Metamorphosis is a long story by Franz Kafka (1883-1924), written in 1912 but published in 1915. It is one of the best known and most famous texts by the Bohemian writer in which the events of a man, Gregor Samsa, are described. one morning he wakes up and discovers he has assumed the features of a cockroach. Generally, the metamorphosis is interpreted as an allegory of the alienation of modern man within the family and society, which results in the isolation of the “different” and in the inability to communicate with one’s fellow men. The story is also an excellent example of Kafka’s poetics and worldview, in which the destiny of individual existence is in the hands of dark and unknowable forces, which operate in an absurd and inscrutable way on the life of men (as can also be seen in the novel The Trial).
The metamorphosis is divided into three parts and opens, in an unexpected and fulminating way, on the surprising mutation of the protagonist:
One morning, upon awakening from restless dreams, Gregor Samsa found himself transformed into a huge insect 1.
Gregor Samsa is a simple traveling salesman, precise and methodical, who one morning, wakes up later than usual, realizes that he has assumed the appearance of a giant cockroach. Gregor’s thought, however, is not initially turned to his monstrous aspect, but to the considerable delay that he is accumulating: his profession in fact forces him to strictly respect railway connections and, in the conditions in which he finds himself, Gregor will certainly lose his morning train. Gregor lives with his parents and a beloved sixteen-year-old sister, named Grete, who one after the other go knocking on his door, worried about his unusual delay and therefore convinced that Gregor is ill. The protagonist, as he struggles to get out of bed (he has in fact woken up on his back, which is now his curved armor), reassures them that all is well, although his voice is already modified by his new condition. Gregor finally arrives at the door, just when the attorney, his employer, annoyed by the absence of his subordinate, enters the apartment to get news of him. The prosecutor, from behind the door, overwhelms him with the most varied accusations, including that of working badly for some time and that of dismissal for his incomprehensible behavior. Gregor would like to retort, but once again he only manages to emit indefinite verses. Finally, clinging to the handle with his jaw, the protagonist manages to open the door: the prosecutor, at the sight of the repulsive insect, runs away in a panic, while Gregor tries to chase him to try to justify himself. Gregor’s mother, shocked at the sight of her son, collapses as the father attacks the cockroach with a stick, slightly injuring Gregor and then locking the door to his son’s bedroom. Gregor falls asleep.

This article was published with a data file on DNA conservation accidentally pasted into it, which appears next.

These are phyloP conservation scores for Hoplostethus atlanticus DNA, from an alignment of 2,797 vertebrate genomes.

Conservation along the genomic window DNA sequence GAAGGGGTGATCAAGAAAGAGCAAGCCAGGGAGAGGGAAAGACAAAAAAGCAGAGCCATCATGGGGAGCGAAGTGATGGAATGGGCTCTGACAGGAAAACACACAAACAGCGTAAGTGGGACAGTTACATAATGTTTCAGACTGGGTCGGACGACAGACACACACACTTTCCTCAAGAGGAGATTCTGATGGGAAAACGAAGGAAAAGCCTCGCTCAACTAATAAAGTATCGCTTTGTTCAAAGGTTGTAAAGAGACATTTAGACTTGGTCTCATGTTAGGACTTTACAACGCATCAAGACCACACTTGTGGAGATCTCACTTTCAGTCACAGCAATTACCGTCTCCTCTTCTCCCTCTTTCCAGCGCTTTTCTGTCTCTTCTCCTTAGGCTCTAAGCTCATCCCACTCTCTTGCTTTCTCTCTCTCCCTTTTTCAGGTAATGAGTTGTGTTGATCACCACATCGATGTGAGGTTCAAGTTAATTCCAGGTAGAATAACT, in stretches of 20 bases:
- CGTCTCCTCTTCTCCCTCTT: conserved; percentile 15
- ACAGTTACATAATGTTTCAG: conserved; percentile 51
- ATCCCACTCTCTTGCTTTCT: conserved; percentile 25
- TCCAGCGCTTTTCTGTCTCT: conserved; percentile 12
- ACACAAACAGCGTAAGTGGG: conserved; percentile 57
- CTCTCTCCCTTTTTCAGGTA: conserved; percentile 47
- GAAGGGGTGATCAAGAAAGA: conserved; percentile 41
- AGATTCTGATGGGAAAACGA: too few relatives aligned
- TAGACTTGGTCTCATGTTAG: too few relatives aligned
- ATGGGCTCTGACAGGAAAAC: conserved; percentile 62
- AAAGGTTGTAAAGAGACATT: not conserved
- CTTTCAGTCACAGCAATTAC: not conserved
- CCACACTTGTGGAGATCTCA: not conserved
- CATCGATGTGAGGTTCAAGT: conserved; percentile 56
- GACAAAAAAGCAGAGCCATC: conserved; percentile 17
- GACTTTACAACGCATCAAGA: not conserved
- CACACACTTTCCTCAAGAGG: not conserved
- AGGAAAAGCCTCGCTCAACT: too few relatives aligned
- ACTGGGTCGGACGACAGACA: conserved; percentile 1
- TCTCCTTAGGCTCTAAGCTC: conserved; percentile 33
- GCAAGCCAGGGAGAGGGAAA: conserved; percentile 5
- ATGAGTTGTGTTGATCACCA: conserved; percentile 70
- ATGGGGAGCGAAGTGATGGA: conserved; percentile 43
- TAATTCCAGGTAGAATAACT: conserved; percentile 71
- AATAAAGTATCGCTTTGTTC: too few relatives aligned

In the second part of the story, when we are now at sunset, Gregor wakes up and finds some bread and milk that Grete, in a gesture of compassion, left there for him, pity for Gregor and convinced that there is still a part human in him. Gregor, however, as a result of the metamorphosis, has also changed food tastes and no longer has an appetite for human food. His sister, understanding his needs, the next day makes him find some leftovers taken from the garbage, which Gregor finally manages to eat. The habits of the Samsa family are thus revolutionized: Grete, every day, goes to Gregor’s room for daily cleaning, while the brother-cockroach, in order not to scare her, takes refuge under the sofa. Gregor in the long hours of solitude in the room listens through the wall what is happening in the house and discovers that, due to his condition that prevents him from working, the old and tired parents will have to start working again and Grete will have to abandon violin lessons. Meanwhile, Gregor gains awareness of his new body by climbing the walls and ceiling. Grete, caring, decides to remove the furniture from her room to give him more space, although these are one of the last tangible proofs of his previous condition as a human being. However, when the mother and sister are clearing out the protagonist’s room, a serious accident occurs: Gregor, realizing that a painting that is very dear to him, depicting a woman, is about to be taken away, comes out of his hiding place, causing him to faint. with horror at her mother and causing Grete’s anger to explode. Gregor, frightened and confused, feels himself responsible for what happened and frantically wanders around the house. When his father, just back from his new job as a delivery boy, finds out what has happened, he attacks him by throwing apples at him. One of these sticks in his armor, seriously injuring him and preventing him, from here on, in all his movements.